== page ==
Twenty years ago, William Garnett of Forest Park, and his wife, Gina Gerwin Garnett, discovered a quiet, rarely-visited area that was surprisingly full of colorful, native wildflowers. This moment would spark an intimate, annual tradition to pilgrimage to spot the first flowers of spring. Today, thanks to a generous donation from William in memory of Gina, we can now all enjoy this “double” gift of 26 acres of cleared and maintained forest complete with a wildflower overlook, interpretive signs, and educational programs.

THE UNSTRUCTURED GAP YEARS

Nature education and exposure are intentionally integrated into our young community members’ early years—school field trips, outdoor playground time, and summer camp fun. We are charged to make the promise of education lifelong. What happens, then, when several local foundations and national artists are invited to connect high school students and art to nature in our Great Parks?

Living classrooms

Without a bridge, and especially in underserved communities, our youth’s education can often be linear and two-dimensional. Enter the Art in Root program funded by our communities’ institutional stewards: John A. Schroth Family Charitable Trust, PNC Bank Trustee; Charles H. Dater Foundation; Susan Kathleen Black Foundation; and Louis and Melba Schott Foundation. Thanks to this visionary thinking, students attending twenty schools in our region are engaging more deeply with science, art, and the living environment through in-class and in-the-field applied learning.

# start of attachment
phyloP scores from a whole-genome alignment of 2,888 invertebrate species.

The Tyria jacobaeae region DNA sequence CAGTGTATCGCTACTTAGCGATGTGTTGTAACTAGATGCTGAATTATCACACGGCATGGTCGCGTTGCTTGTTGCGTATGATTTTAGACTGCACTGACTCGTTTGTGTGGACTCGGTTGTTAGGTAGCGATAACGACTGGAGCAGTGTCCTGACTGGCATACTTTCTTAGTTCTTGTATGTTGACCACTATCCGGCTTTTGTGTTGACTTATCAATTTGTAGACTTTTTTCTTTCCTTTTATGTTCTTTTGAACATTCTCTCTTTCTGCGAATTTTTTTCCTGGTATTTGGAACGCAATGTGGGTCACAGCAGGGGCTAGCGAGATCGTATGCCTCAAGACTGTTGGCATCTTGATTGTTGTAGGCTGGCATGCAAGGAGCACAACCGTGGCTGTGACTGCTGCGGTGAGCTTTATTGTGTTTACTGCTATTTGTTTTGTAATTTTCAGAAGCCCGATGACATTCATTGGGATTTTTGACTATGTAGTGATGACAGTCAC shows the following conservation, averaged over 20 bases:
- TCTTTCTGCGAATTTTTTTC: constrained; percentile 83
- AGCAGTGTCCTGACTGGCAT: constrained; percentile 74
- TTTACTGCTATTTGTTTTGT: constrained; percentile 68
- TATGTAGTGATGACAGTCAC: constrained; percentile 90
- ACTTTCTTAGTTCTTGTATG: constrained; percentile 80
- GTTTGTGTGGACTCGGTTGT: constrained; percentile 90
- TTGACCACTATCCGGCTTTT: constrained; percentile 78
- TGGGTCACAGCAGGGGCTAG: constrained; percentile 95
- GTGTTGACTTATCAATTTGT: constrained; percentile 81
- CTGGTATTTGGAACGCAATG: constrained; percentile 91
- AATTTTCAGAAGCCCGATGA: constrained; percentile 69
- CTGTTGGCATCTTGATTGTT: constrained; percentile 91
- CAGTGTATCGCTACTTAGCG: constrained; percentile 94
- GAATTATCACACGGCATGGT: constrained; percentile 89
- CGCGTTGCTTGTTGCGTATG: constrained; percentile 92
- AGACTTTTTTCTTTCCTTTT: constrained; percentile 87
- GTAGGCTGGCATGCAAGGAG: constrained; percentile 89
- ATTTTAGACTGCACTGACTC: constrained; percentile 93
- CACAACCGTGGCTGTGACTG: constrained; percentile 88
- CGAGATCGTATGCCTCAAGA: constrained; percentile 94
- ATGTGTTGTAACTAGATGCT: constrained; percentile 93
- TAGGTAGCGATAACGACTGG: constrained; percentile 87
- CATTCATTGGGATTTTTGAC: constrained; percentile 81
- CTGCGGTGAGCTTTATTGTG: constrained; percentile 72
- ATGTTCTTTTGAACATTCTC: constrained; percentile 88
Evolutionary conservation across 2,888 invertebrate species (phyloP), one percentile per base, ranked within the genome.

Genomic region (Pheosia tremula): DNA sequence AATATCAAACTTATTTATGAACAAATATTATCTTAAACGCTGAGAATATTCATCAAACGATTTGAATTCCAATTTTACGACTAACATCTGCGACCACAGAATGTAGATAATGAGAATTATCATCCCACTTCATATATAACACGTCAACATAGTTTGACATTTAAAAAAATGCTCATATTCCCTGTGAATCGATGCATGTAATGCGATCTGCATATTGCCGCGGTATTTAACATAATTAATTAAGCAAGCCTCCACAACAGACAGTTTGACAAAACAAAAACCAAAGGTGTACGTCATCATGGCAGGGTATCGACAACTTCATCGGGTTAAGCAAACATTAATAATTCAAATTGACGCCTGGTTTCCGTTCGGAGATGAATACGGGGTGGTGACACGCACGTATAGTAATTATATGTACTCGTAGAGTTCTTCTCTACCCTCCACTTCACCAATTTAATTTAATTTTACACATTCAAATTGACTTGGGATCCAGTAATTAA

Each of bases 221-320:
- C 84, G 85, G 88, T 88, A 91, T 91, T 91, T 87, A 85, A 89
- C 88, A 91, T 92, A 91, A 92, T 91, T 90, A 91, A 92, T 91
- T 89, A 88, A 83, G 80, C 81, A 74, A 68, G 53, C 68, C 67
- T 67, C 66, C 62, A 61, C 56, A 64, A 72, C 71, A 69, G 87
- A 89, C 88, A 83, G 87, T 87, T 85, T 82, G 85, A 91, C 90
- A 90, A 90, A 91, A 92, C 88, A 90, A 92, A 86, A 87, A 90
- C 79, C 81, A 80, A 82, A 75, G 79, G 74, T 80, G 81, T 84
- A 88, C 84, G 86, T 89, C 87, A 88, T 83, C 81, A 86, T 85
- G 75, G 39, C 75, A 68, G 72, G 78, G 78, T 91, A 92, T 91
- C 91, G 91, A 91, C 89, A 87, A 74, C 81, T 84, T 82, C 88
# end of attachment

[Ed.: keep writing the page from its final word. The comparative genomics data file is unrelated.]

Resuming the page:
THE DELICATE BALANCE

The interplay between form and function throughout the natural world holds us accountable. We are charged to make the promise of sustainability achievable. What happens, then, when seeds of sustenance for the Monarch butterfly population are planted at the Shaker Trace Seed Nursery in our Great Parks?

Royal gains

Following a remarkable downward trend in Monarch numbers, we were prompted to fund a seed cleaner at the Nursery to help put native seeds into production to contribute to a flourishing population. Now, this year—as anticipated and to our delight—as employees, volunteers, and the public embarked on their annual butterfly count, they observed the fourth highest in the count’s 33-year history: up 800% from 2016.

Want to learn more?

We are charged to make the promise of conservation accessible, the promise of education lifelong, and the promise of sustainability achievable. Join us as we groom guardians.
EXPLORE THE REPORT

Want to learn more?

We are charged to make the promise of conservation accessible, the promise of education lifelong, and the promise of sustainability achievable. Join us as we groom guardians.
EXPLORE THE REPORT